After making the purple risotto, I decided to paint the golden beets. In a fairly quick afternoon, I managed to fill a canvas:
I want to use the word "whimsical" to describe the motion of the brush strokes and carefree feeling I had while painting. This work also feels less heavy than some of my other paintings; the textures are not as layered and the paint is relatively thin. I could not get away from my tendency toward realism, although I did try not to muffle or mute the orange and yellow. I have been thinking about belief/unbelief recently, and what is possible when we are willing to look beyond our perceived limitations.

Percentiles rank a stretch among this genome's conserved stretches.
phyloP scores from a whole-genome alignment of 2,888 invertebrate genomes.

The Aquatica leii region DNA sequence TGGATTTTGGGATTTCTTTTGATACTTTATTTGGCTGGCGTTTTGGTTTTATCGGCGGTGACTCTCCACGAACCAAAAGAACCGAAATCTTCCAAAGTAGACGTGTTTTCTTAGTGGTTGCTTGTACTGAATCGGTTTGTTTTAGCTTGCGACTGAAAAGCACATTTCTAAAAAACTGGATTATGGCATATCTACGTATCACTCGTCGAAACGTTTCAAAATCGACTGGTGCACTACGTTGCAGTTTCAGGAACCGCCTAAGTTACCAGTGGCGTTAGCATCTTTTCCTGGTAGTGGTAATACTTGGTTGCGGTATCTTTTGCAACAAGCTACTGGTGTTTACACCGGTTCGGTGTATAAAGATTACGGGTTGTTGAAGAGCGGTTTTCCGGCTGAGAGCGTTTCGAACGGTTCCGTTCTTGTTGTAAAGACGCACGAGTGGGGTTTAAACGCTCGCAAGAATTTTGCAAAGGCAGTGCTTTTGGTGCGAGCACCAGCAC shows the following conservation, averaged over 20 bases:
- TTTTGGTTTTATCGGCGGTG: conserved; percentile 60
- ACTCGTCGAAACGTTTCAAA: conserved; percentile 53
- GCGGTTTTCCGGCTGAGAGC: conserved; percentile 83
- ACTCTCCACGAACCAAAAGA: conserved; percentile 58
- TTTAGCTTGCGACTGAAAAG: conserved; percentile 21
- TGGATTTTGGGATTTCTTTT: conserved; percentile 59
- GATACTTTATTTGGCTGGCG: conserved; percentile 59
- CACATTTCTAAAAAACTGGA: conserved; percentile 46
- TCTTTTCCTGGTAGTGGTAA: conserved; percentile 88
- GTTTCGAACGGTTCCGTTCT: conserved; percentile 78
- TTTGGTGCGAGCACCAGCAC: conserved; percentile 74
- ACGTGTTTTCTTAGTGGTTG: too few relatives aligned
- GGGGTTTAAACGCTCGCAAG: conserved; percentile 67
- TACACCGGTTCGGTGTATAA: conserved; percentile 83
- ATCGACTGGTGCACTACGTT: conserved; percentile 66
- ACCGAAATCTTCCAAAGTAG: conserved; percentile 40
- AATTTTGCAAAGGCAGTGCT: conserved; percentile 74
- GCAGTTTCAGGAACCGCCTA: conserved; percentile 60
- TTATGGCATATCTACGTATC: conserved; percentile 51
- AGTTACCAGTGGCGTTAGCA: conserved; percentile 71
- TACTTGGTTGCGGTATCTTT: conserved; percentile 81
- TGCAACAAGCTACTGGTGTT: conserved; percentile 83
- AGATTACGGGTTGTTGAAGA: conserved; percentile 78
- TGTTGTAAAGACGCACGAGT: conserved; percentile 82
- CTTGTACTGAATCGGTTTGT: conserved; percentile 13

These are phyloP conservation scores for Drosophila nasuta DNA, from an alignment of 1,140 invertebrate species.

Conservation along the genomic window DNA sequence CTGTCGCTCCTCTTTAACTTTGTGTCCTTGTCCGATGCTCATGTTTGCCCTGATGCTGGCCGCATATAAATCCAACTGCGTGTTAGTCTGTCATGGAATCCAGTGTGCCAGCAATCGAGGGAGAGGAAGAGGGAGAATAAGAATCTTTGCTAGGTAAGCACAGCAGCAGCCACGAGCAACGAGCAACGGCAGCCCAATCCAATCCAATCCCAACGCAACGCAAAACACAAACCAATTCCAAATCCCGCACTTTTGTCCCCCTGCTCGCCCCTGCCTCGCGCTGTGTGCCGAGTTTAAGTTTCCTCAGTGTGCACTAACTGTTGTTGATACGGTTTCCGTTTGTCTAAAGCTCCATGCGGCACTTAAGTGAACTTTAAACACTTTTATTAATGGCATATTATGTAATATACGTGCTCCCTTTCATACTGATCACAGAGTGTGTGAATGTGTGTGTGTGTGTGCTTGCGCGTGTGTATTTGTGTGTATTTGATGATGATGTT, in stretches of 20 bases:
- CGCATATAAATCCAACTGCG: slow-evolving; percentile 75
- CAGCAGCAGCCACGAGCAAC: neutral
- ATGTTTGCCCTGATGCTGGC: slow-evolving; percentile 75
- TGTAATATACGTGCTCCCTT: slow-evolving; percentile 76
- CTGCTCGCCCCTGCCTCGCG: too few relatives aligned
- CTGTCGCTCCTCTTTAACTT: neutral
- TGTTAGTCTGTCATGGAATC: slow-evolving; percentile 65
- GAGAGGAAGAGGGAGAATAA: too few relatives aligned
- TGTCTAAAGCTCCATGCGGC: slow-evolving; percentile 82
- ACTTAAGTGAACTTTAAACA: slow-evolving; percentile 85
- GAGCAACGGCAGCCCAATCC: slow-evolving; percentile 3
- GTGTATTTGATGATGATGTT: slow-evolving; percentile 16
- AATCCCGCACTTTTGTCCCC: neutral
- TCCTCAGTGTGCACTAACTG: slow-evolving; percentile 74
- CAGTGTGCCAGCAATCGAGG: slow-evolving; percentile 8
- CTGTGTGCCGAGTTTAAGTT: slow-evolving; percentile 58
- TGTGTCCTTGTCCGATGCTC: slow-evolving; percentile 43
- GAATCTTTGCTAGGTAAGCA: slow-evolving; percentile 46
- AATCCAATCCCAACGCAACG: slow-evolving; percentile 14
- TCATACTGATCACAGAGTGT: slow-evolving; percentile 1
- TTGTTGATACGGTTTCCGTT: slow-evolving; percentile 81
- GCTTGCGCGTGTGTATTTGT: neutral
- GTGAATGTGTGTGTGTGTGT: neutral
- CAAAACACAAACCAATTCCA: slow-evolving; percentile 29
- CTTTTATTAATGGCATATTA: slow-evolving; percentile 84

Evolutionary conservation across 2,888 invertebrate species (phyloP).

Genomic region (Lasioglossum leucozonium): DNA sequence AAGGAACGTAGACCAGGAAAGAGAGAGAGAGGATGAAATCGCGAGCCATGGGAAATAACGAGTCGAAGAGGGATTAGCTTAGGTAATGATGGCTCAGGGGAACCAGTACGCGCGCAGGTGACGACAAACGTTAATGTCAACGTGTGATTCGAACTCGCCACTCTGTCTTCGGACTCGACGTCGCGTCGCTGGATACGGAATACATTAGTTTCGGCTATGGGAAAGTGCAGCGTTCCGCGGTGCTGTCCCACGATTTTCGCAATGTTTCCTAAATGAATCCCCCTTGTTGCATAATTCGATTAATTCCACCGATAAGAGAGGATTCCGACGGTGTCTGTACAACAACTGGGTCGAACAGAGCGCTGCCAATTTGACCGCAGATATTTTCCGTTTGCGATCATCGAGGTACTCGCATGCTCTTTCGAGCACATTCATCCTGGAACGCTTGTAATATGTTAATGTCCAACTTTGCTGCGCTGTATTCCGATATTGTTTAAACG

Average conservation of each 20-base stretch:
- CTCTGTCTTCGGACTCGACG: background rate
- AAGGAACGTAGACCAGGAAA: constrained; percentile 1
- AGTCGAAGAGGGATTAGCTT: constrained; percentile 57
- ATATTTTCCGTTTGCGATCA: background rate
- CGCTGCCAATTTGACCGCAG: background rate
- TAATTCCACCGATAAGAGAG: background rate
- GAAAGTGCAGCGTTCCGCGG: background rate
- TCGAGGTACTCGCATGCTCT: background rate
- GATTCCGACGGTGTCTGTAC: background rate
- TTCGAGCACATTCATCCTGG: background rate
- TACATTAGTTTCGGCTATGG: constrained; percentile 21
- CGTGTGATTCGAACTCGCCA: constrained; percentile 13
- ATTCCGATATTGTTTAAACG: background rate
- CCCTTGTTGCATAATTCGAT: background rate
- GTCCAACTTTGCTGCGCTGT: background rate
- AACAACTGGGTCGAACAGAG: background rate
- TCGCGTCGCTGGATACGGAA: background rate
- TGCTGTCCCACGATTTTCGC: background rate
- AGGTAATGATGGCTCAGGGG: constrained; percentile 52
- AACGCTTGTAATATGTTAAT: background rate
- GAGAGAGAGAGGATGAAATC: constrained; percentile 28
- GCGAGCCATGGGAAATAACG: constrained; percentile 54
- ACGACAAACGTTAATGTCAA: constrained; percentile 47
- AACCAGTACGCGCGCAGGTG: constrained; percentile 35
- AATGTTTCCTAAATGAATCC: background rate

I will note that I used a canvas that I had previously embellished with some swirling stitches for texture, and I think this adds to the upward movement and overall lightness of the piece. I altered this canvas several years ago, during another spring following a particularly depressing winter. So I feel that a certain amount of circularity is embedded in this small painting, both in the swirling movement and in my personal history. I realize that the stitches add a certain amount of craftiness. Let it be known that I am not ashamed to be a bit of a crafter; folk art and collage have always held a certain appeal for me.
Perhaps one of the reasons I was so inspired by these orange beets is related to the colors in my dining room. I'm almost embarrassed to show you this:
I've been coaxed to finish up with the beets, so that we can move on to the next Vegetable of the Month: Cabbage. I'd like to ease us into this transition with a nod to The Weekly Veggie: "Golden Beets. Better than Cabbage."